WEEK 6 Extended Porject

Rotoscope experiment

I first start the experiment by recording a fast action, this is because my fight scene will be mostly fast actions and movements between to characters. The video was of me doing multiple straight punches, this will allow me to decide which punch I want to use.

I then brought it into Photoshop and scanned through the footage to decide what punch I wanted. Once decided, I cropped the footage down to the punch I wanted; I then began to Rotoscope, however instead of rotoscoping every frame, I only Rotoscoped key points in my movements which are when I started the action, when I was halfway through the action and finally when I was at the end of my action.

First key rotoscope

You can see that in my second key rotoscope, I have used animation techniques such as motion blur, this was done by instead of doing the normal outline of the arm and hand, I left the inside colour of its own and used outline to draw trails coming from the arm. I also used smearing by making the inside colour bigger than the normal arm, going towards the direction it came from. I used these techniques for some in-betweens as well.

second key rotoscope

When working on the in-betweens, I first took into account how fast I was moving at that moment, this is because the faster I moved the less frames I needed in that moment. I found that I needed less frames half way through than the end and beginning as this is when I am delivering the punch. Once all the frames are completed, I brought the frames into a different Photoshop file and began to work out the timing using Ones and Twos which I learnt last week, this is when I have the same drawing for multiple frames.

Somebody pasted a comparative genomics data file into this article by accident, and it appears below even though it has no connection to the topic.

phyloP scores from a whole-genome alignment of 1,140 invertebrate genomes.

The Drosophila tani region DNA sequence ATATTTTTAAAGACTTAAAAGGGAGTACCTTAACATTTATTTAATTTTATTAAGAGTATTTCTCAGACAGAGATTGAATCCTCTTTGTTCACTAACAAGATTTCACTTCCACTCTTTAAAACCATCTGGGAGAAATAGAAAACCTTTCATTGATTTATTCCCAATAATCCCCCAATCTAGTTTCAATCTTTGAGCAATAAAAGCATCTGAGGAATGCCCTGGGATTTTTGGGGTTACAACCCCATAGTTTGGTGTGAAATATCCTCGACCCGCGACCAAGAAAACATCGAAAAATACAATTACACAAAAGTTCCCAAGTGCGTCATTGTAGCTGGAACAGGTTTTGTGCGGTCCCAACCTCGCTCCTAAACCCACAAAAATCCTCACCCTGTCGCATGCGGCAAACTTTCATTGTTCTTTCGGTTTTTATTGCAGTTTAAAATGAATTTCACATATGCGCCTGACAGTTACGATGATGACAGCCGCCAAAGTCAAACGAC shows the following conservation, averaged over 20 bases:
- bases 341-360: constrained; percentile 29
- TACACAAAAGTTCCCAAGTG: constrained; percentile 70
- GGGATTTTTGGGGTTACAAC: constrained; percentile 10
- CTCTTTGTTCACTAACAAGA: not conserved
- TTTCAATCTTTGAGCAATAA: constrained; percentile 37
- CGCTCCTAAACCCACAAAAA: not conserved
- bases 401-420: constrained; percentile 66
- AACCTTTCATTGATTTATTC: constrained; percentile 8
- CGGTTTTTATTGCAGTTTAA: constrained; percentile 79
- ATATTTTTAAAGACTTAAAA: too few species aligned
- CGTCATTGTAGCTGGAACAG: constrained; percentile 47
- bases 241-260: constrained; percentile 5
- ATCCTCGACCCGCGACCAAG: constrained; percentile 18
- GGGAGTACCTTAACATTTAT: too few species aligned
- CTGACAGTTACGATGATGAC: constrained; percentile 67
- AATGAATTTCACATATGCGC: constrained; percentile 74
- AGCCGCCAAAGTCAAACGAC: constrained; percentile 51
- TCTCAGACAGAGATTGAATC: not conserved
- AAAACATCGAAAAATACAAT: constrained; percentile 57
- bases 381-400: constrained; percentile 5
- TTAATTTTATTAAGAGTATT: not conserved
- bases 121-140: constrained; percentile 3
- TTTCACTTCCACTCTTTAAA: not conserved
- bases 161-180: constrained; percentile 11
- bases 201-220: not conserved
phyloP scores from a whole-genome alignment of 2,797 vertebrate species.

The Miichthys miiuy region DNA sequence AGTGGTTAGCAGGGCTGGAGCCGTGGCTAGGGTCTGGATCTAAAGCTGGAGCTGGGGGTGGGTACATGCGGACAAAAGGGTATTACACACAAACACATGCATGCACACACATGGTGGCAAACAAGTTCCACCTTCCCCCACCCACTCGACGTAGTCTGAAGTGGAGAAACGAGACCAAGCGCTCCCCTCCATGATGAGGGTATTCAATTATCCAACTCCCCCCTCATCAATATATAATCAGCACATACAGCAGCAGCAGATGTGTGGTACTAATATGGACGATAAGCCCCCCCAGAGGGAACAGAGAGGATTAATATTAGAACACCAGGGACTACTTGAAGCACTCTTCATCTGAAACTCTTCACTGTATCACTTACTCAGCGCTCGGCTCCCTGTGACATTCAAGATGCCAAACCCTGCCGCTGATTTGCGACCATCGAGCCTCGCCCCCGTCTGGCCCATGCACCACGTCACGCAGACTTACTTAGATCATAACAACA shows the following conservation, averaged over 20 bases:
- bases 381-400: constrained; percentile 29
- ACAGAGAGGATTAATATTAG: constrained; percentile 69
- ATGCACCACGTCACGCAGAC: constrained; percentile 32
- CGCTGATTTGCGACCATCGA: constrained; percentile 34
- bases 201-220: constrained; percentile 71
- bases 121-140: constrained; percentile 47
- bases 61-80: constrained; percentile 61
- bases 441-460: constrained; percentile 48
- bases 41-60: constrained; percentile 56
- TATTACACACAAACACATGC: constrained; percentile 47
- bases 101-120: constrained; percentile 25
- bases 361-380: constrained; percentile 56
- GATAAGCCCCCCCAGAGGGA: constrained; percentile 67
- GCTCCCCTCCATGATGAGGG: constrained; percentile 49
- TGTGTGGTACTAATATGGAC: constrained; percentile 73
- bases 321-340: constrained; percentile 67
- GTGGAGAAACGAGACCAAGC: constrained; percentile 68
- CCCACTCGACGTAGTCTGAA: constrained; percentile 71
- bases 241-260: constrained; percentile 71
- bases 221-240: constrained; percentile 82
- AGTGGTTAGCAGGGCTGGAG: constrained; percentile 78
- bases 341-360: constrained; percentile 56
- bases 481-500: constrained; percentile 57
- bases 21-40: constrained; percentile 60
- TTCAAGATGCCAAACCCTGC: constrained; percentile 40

Here is the completed version:

I have also created alternate versions of the animation, where I have slightly changed the frames where my arm is moving fast. Instead of losing the border lines and using them for trail lines to represent motion blur, I kept the border lines but stretched and enlarged them; here is the result:

stretching frame

And for this one, I used multiples in one of the frames as my arm launches forward:

mutliples frame

When analysing the different techniques, I found that they only made a slight difference to the animation, the rotocope that uses stretching seems to be less powerful than the other rotoscopes. The multiple rotoscope and the motion blur rotoscope are very similar in delivery of the punch, however the multiples to me seem more natural than the motion blur, this is because the action is that fast, making the motion blur sort of exaggerate the speed which isn’t a bad thing. It could be improved with less trail lines to lessen the effect of motion blur; the multiples could also be improved as they seem to give the animation a bit of a stutter, to improve it I’ll need more practice and experience, same goes for stretching.


From this I have proven that the techniques commonly used in 2D animation can be applied to a normal rotoscope; I will be able use this to create my animation, making it easier for me to create an animated fight scene for my project. I have also created my own process of using those techniques when working on the rotoscope, this will allow me to work more quickly when animating for my project and make it easier to plan out what I will do for each day as I will know how long each step takes.


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